Cardoncie' in brodo
Preparation - Difficult
Serves 4 - 6
In February, when spiny clumps of wild cardoons dot the fields and hedgerows of the Massemia Cirillo in the rolling grasslands south of Foggia, Gigliola Bacile uses the wild greens to make a robust soup that is hearty enough for a main course at supper. Traditionally, the soup was made with lamb or mutton broth, with bits of the meat adding sustenance; this lighter version uses vegetable broth, and just a little chopped ham at the end. This, with the beaten-egg stracciatelle (rags), gives the soup extra body.
Wild cardoons require laborious cleaning to rid them of their spines and tough filaments, but, as far as I can tell, they are unobtainable in America anyway. Garden-grown cardoons can be found in ethnic or health-food markets and are a fine substitute when you can get them; use only the thick ribs, stripping away the leaves and chopping the ribs in short lengths. Elizabeth Schneider, in her excellent Uncommon Fruits and Vegetables, says that cardoons should be precooked in a vast amount of boiling water for 15 to 30 minutes, until tender, then drained and used in the recipe.
Since artichokes and cardoons are closely related and have a similar flavor, I have also made this soup very successfully with artichoke hearts - once, indeed, with canned artichoke hearts.
2 garlic cloves, finely chopped
1 medium onion, coarsely chopped
2 T extra virgin olive oil
2 stalks celery, including green tops, coarsely chopped
1/4 cup finely chopped flat-leaf parsley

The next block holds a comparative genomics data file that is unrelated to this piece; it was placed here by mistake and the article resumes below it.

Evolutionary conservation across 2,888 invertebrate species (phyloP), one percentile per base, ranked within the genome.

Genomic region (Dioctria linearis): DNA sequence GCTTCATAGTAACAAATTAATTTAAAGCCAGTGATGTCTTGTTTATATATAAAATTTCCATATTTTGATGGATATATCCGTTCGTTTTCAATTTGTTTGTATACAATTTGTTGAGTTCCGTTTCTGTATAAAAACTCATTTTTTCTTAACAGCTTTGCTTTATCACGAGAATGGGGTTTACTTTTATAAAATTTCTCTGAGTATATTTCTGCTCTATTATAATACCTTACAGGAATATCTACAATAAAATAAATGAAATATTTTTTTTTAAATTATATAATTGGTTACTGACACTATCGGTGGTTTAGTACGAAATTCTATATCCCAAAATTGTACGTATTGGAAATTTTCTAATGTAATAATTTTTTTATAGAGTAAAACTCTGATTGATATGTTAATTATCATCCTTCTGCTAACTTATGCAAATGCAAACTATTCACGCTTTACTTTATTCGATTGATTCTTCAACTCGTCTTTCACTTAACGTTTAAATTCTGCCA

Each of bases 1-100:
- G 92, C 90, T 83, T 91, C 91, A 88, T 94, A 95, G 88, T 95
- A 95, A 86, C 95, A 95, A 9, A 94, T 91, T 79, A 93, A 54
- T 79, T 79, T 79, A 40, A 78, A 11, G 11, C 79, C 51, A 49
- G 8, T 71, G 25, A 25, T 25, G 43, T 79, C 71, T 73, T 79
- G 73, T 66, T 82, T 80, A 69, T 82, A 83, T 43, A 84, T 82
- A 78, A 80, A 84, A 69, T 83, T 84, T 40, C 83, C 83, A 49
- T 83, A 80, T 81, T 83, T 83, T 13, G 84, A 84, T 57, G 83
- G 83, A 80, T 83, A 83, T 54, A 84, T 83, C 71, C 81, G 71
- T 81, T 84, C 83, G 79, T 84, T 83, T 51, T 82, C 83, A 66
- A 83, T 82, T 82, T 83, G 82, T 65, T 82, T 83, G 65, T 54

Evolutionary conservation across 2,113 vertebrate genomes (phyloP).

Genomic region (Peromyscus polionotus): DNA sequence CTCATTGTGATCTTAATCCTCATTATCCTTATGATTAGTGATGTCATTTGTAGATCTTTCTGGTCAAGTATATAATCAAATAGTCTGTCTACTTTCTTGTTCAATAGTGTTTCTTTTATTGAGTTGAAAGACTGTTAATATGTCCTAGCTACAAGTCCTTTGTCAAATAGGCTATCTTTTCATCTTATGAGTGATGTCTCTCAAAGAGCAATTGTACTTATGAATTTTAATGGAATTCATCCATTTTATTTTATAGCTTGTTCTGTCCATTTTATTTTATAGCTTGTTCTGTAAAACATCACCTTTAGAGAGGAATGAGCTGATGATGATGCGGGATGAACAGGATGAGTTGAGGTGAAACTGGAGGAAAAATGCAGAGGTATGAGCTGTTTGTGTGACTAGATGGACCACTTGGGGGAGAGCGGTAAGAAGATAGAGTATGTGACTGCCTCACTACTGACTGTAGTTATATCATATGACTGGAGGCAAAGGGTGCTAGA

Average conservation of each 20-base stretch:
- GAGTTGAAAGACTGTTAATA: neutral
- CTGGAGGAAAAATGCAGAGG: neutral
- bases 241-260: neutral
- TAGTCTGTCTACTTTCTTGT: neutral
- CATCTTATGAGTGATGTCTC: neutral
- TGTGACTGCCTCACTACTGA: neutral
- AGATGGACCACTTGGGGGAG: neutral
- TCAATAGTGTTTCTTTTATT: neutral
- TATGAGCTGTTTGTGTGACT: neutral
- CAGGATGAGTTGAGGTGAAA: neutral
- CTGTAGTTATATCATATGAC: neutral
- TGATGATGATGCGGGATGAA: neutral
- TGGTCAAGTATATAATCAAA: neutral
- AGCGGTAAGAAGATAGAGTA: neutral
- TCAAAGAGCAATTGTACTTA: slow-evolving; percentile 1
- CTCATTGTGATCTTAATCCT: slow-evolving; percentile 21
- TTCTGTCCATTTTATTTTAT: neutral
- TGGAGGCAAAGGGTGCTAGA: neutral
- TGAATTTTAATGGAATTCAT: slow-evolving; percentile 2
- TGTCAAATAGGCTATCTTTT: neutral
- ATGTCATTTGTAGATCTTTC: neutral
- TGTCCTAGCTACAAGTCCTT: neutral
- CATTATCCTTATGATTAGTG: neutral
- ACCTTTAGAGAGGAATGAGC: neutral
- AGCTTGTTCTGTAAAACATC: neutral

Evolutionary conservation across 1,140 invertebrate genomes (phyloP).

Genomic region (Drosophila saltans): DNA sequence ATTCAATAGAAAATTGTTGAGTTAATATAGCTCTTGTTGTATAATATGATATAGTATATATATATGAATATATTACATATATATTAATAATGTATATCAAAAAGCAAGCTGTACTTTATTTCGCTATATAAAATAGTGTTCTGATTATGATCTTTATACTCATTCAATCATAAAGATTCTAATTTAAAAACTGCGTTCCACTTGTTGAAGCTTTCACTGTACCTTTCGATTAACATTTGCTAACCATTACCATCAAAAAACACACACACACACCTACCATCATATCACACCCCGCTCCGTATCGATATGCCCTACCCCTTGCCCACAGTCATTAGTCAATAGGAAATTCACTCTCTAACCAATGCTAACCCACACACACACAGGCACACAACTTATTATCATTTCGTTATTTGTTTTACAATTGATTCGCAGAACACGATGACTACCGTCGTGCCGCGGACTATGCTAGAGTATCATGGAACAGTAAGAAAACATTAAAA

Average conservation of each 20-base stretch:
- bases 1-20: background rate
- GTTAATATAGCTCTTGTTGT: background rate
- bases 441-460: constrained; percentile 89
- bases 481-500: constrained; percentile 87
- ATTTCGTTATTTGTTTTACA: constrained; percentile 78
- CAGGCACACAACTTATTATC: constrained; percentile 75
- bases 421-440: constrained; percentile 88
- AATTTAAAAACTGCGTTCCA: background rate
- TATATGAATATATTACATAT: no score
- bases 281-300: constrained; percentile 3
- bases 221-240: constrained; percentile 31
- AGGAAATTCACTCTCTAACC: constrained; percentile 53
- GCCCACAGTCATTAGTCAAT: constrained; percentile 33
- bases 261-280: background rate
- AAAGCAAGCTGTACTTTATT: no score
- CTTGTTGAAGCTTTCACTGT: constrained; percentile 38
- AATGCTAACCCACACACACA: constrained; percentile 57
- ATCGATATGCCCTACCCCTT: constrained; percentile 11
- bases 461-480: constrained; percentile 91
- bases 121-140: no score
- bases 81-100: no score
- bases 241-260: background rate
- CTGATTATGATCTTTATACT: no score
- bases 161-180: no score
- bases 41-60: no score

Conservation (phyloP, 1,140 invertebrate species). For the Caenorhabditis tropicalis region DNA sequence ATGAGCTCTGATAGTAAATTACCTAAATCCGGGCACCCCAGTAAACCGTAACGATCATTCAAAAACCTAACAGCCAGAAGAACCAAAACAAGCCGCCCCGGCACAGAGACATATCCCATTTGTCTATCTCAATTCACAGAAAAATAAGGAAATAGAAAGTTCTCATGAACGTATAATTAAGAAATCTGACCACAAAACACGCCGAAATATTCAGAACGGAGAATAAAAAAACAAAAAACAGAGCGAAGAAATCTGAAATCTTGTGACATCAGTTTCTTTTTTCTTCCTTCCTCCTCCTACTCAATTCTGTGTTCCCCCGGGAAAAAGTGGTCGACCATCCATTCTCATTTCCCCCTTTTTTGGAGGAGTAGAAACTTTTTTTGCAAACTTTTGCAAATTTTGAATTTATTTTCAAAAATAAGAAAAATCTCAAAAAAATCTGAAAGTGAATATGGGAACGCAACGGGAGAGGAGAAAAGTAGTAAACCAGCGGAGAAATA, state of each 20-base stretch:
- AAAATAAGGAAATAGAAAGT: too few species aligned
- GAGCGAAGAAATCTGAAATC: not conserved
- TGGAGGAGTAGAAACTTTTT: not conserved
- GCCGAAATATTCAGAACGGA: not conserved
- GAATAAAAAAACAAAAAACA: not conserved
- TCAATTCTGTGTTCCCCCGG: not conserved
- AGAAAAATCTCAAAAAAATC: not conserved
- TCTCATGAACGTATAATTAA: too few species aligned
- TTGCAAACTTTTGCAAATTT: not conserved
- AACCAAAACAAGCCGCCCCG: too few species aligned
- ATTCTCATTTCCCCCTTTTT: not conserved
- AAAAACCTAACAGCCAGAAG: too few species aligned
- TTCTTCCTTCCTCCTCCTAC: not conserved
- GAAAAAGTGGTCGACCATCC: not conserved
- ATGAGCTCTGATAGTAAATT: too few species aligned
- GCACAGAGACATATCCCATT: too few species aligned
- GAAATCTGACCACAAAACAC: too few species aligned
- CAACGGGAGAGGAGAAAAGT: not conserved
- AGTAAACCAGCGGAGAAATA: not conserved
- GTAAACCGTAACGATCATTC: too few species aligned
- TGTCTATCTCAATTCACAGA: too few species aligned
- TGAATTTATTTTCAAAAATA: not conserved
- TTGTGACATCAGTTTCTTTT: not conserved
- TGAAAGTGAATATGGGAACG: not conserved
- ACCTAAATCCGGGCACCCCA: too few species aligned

1 cup canned chopped tomatoes
4 cups light Chicken Broth or Vegetable Broth
salt to taste
2 lbs cardoons, cleaned and trimmed, or 2 pounds artichokes, trimmed to hearts and quartered
1 small dried hot red chile pepper, optional
1 cup very flavorful baked ham or mortadella sausage cubes
1 egg for every 2 people served
In a heavy soup kettle over medium-low heat, sauté the garlic and onion very gently in the oil until they are soft but not brown.
Add the celery and parsley and continue cooking another 5 minutes or until the celery starts to soften.
Stir in the chopped tomatoes, mixing well. Then add the stock. Cover the pan and bring the soup to a boil.
Taste, adding salt if desired, then cover again and leave the soup to simmer gently for 15 minutes.
Coarsely chop the trimmed cardoons or artichoke hearts and add to the soup.
Cover again and simmer about 45 minutes.
Add the hot red pepper, if desired, and the ham and let cook another 5 minutes, or just long enough to develop the flavors.
The soup may be prepared ahead of time up to this point.
Beat the eggs in a small bowl.
Bring the soup to a very slow simmer and slowly pour the beaten eggs into it, stirring them into the soup with a fork. The eggs will cook and scramble into stracciatelle (rags), which is what they're supposed to do.
Remove from the heat and serve immediately.
VARIATION: If you want to make a more traditional version of this old fashioned soup, first make a lamb broth, using very meaty bones - breast of lamb, if you can get it, is an excellent cut for broth-along with the usual flavorings (onion, garlic, carrot, parsley, and herbs if you like). Strain and degrease the broth and use it in place of the chicken or vegetable broth in the recipe. Pick the meat off the soup bones, chop it fine, and add to the soup in place of the ham.
Flavors of Puglia
Nancy Harmon Jenkins